Me - "OK. Well how about I jump in to what it is we are actually doing and if there aren't any opportunities for collaboration or any synergies to be gained from working together that is fine. I just wanted to be proactive about connecting the dots across the organization. (Continue with my overview)

Other Party - "...........*crickets*..........." (Meeting concludes.....)

These aren't depictions of a single event. They are aggregations of month's of interactions that give a good representation of single events in a variety of contexts on a daily basis. Of course, there are exceptions. However, I have found that exceptions within both cultures are extremely rare based on my personal experience. This only furthers my point. Can you begin to see why a collaborative corporate culture is so foundational to the success of any endeavor regardless of scope, complexity, etc?

The other aspect that adds to the importance of a sound corporate culture is the self fulfilling nature of culture. Which organization do you think inspires future collaborative behavior? Even those people that want to collaborate within client B are consistently met with resistance. Those in client A are inspired by the positive interactions, enhanced results, and they are more likely to actively seek out others to help and work with. Both trajectories are accelerated in opposite directions just by the nature of the prevailing culture.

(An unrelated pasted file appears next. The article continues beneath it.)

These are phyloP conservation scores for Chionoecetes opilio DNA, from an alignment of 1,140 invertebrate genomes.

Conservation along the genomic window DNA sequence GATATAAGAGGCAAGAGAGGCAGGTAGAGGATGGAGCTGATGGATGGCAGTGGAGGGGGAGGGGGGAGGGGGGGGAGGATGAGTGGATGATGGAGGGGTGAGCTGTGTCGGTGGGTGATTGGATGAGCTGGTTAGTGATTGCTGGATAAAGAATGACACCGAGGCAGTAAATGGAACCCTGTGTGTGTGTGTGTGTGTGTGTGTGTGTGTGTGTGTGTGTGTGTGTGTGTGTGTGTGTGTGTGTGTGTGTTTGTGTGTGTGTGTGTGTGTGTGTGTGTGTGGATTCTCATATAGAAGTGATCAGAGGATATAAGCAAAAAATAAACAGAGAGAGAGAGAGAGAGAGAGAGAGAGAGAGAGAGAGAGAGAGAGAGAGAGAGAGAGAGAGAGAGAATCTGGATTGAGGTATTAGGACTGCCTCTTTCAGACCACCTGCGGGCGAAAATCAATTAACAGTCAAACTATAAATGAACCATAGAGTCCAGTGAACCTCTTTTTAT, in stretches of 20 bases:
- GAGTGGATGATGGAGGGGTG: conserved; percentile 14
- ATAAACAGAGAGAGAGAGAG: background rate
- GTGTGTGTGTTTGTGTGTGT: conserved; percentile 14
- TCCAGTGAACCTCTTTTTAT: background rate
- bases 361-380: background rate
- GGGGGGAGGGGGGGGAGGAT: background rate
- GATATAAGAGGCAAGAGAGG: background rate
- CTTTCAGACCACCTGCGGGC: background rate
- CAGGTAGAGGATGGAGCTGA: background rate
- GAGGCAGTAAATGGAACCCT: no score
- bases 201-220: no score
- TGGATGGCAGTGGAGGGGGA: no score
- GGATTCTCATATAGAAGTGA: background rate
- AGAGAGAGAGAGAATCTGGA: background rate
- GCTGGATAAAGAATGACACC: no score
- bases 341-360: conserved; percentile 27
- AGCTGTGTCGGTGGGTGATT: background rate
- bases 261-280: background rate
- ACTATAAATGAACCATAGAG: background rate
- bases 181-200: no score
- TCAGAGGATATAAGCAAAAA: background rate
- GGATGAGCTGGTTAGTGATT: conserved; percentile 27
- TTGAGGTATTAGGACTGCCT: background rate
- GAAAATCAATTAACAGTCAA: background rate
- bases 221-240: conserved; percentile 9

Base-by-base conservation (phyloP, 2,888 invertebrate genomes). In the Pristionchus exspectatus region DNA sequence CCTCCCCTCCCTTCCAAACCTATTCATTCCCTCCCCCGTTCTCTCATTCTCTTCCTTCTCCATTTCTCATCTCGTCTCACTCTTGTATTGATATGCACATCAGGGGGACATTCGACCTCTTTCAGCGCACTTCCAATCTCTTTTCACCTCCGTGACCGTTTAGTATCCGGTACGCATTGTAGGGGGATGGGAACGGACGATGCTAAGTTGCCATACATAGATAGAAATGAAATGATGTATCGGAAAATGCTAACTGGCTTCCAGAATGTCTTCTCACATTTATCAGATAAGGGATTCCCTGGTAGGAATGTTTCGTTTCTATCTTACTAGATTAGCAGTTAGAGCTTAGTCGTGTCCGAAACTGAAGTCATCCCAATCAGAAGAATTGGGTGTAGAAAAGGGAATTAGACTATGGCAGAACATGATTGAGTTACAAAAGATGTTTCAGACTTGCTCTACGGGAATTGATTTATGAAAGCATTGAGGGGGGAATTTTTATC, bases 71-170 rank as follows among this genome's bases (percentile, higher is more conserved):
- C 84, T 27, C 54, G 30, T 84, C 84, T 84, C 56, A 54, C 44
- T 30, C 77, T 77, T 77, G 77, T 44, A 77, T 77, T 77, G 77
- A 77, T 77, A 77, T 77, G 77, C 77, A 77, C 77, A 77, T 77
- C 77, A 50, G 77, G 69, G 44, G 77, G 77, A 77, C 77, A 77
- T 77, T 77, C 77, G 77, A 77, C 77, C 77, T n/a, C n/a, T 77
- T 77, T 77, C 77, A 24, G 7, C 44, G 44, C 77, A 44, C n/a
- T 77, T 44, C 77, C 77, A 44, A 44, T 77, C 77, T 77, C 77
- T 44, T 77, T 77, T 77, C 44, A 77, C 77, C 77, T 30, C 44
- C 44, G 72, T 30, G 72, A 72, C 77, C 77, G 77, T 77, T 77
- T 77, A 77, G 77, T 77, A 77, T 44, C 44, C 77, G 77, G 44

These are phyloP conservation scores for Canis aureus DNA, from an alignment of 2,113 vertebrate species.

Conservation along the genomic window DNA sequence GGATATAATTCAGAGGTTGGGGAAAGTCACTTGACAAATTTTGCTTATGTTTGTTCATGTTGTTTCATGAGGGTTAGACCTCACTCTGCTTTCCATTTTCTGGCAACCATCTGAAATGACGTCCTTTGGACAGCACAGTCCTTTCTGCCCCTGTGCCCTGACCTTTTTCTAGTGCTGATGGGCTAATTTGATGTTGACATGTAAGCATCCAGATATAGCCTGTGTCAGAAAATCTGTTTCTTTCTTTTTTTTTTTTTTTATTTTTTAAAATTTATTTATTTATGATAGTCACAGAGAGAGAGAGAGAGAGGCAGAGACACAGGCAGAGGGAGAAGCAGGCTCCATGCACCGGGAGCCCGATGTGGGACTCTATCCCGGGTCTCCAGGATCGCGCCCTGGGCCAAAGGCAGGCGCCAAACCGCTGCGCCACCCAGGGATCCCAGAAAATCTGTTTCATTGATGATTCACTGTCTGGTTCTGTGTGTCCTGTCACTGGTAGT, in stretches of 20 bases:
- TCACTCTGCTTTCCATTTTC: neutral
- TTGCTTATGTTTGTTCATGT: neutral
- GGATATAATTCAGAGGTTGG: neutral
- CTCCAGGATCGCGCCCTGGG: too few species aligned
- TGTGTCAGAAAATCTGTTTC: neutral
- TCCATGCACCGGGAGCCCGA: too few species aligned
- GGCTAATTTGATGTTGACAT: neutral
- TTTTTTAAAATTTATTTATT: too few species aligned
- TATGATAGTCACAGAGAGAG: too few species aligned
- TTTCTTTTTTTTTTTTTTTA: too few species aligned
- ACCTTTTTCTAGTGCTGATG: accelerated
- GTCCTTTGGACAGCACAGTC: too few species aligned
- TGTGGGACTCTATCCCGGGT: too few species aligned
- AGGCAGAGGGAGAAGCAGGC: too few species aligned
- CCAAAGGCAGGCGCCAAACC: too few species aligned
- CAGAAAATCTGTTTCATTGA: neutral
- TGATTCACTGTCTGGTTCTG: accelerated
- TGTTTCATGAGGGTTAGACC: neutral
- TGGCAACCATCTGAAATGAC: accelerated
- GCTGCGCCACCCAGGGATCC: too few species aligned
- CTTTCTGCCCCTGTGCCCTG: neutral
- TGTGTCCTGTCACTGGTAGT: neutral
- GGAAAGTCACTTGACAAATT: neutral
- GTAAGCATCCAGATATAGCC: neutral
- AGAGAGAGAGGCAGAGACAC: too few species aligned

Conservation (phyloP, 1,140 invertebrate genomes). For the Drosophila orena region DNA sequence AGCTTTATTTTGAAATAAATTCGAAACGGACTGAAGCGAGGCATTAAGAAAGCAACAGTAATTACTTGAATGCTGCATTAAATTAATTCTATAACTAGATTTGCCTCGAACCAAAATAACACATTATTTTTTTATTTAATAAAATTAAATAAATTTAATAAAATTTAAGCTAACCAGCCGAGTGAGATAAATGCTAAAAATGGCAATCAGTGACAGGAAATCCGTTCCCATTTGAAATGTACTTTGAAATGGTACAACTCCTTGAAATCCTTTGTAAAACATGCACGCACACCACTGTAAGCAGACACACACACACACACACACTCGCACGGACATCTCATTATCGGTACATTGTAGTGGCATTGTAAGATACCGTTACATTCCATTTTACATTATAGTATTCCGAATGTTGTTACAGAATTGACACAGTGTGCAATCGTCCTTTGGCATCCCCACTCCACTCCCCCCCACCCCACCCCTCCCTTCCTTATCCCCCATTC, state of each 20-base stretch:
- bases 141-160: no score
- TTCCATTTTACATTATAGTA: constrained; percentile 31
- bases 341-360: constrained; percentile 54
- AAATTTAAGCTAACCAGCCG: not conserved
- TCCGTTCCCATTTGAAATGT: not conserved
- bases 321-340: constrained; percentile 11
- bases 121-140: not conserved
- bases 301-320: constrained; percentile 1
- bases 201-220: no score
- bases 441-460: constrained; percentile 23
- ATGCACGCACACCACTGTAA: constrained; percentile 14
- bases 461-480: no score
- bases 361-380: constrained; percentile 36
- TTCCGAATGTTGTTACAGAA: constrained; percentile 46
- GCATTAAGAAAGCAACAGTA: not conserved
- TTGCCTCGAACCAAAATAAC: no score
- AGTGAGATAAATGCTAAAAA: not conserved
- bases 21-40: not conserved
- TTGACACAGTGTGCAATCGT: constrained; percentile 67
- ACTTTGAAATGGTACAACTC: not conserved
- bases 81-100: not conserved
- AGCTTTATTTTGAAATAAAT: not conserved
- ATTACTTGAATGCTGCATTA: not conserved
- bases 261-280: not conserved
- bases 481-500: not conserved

So how do you create and engender a culture that embodies collaboration? That my friends is a question I don't pretend to have all the answers too. Maybe I'll be so lucky to figure that one out someday......

1 comment:

Anonymous said...

I enjoy your writing and the question you posed in the last paragraph. What about this?

This may seem somewhat mechanical, but it seems to me that the leader of an organization needs to set measurable standards that encourage collaboration in the context of a group's purpose. (In other words, not standards for their own sake nor standards purely to enable collaboration, but standards that enable collaboration that fulfill's a group's purpose.)

When standards are met or not met, they are addressed by a leader in a group setting, adjusted if necessary, and the group attempts to meet the new standards.

Rinse, repeat.